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View Full Version : "Writer" v. "Aspiring Writer"


Boobsie Malone
06-12-2004, 07:24 PM
I've been advised to introduce myself as a "Writer" rather than the apologetic "I'm *trying* to be a writer." or "I'm an aspiring writer."

But I've found, more often than not, when I have the confidence to say "I'm a writer," the next question posed to me is "Really? Have you written anything I might have heard of?"

That's where I sort of mumble about the specs I've written for various shows and admit that I'm an aspiring.

So, really, I find it much easier to just say: "I'm an aspiring writer."

I know we had a big long thread about this about two years ago. And two years ago, I believed that we aspirings should always state that we are, in fact, aspirings. Yet, I'm getting this advice from people whom I respect a great deal.

So, what say the masses?

freebaser14
06-12-2004, 07:42 PM
I tell civilians that I'm a "repped but unsold writer". Which of course means absolutely nothing and that I'm still broke... But the "title" is so confusing to them, they mostly don't want to bother figuring out what it means, so they back off with the questions. And besides, it's just too difficult to explain everything.

Thank god I don't live in L.A. :lol

But ultimately, we are writers. We write. F%&! a bunch a of questions. You're a writer. You don't aspire to write every day. I mean, you write. There you go.

XL
06-12-2004, 07:47 PM
well you either write or you don't... an aspiring writer is someone who aspires to one day begin writing. usually they don't.

i aspire to be a successful writer, one who writes every day and loves it, but imho as long as i am writing then i am a writer.

I too get the "Really? Have you written anything I might have heard of?" comment. I tend to reply with "Not yet" and a smile.

It is tough for writers to be confident about their own work, mainly because they are aware of the staggering amount of people out there trying to write. There are always moments of doubt where you debate whether you may infact be one of those delusional people who thinks that their work is great when in fact it is not. But hell as long as you are actually writing, putting pen to paper or fingers to the keyboard, then you are a writer. The process of writing is more than what 90% of aspiring writers actually do.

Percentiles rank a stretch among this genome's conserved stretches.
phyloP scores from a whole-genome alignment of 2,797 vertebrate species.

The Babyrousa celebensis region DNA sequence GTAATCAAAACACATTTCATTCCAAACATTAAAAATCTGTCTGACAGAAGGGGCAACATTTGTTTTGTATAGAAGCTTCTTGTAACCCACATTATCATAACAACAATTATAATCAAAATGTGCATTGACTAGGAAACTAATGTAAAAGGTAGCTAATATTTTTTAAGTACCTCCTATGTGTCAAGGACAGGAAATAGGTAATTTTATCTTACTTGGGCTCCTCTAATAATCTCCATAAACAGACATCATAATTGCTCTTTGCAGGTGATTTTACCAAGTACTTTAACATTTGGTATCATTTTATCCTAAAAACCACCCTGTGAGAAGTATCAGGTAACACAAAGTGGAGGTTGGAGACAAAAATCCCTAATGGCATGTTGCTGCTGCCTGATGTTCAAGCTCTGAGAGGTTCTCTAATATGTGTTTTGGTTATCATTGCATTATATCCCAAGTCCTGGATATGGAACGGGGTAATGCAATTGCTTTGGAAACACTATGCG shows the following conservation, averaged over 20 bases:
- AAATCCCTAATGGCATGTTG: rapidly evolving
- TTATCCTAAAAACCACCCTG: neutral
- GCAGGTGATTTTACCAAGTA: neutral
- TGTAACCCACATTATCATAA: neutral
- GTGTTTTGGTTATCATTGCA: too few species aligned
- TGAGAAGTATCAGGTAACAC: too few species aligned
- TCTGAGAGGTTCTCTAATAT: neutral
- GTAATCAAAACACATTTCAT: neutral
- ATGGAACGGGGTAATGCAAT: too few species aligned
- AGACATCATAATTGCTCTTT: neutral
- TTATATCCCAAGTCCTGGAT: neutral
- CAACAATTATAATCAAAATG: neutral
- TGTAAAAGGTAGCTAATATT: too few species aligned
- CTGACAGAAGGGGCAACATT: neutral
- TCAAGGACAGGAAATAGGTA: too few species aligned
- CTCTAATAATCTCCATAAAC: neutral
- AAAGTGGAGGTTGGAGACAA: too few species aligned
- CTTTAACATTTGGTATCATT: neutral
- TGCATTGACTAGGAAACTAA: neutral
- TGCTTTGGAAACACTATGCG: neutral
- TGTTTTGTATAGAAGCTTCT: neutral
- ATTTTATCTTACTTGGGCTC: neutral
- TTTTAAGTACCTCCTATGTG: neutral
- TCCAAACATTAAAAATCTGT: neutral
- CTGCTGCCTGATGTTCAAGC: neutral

Selling something or being published is really the icing on the cake. But just as a cake without icing is still a cake, a writer without a sale is still a writer. (how's that for the worst piece of imagery of the year? lol)

Kel
06-12-2004, 07:52 PM
Maybe it's just me, but I've found it's easiest like this:

Them: What do you do?

Me: I'm a writer.

Them: Really? Anything I've heard of?

Me: Yes. Star Wars.

And just leave it at that.

k

Hamboogul
06-12-2004, 08:08 PM
For me, it depends.

WITH A JOE SCHMOE WHO I DON'T WANT TO TALK TO:

JOE: What do you do?
ME: I'm a failed writer.
JOE: Oh, I see. Hope things look up for you.
ME: Yeah...

WITH AN INDUSTRY PERSON:

JOE: What do you do?
ME: What do we all do? Write screenplays.
JOE: Yeah, tell me about it.
ME: Okay. It's like this. Back...
JOE: Whoa, whoa... That's a figure of expression. I don't want to know about your screenplays.

WITH A HOT WOMAN:

JOSEPHINE: What do you do?
ME: I'm a screenwriter.
JOSEPHINE: Cool. Anything I might've seen?
ME: Well, I have a deal with a Sony producer and I am at ICM.
JOSEPHINE: That's so cool.
ME: Yeah. Isn't it?
JOSEPHINE: Yeah, my boyfriend's got a three pic deal at Sony and he's repped by CAA.
ME: Um... I'm gonna go get a soda.

WITH MY AGENT:

AGENT: What are you doing?
ME: I'm a screenwriter.
AGENT: Not yet, you're not.


Okay, I made all this up. I don't know why I lie to you folks. I feel like I've earned your trust and I abuse it. Sorry.

Geevie
06-12-2004, 08:21 PM
Well I had never really thought about it. I think I'm going to drop the "aspiring" all together, you're right - it comes off apologetic. I feel stronger just thinking it.

I'm a big one for speaking positive words to create positive events, so from now on I'm a "writer".

And if someone asks me if I've done anything they might have heard of I'll employ a cheeky "not yet".

Salazkin
06-12-2004, 08:24 PM
Hmm... Cheeky. Nothing wrong with a writer showin a little cheek. ;)

William Haskins
06-12-2004, 08:44 PM
not trying to be snarky, but my honest opinion is that it matters far less how you identify yourself to others then how you see yourself. if your self-identity, past a certain age, is an aspiring anything, you take on something of a walter mitty air.

unless there are professional ramifications to the conversation, i usually avoid the whole mess by just saying i'm on parole and i'm trying hard to get that whole "voices in my head" thing together.

T Ziegler
06-12-2004, 09:09 PM
I've wrestled with this one, but for a more specific reason --

If I just want to identify myself as a writer, I have no problem saying "I'm a writer." I am; I write stuff. Published or produced doesn't come into it for me with that title. I'll probably need to explain it further, but it's certainly not inaccurate or inflated.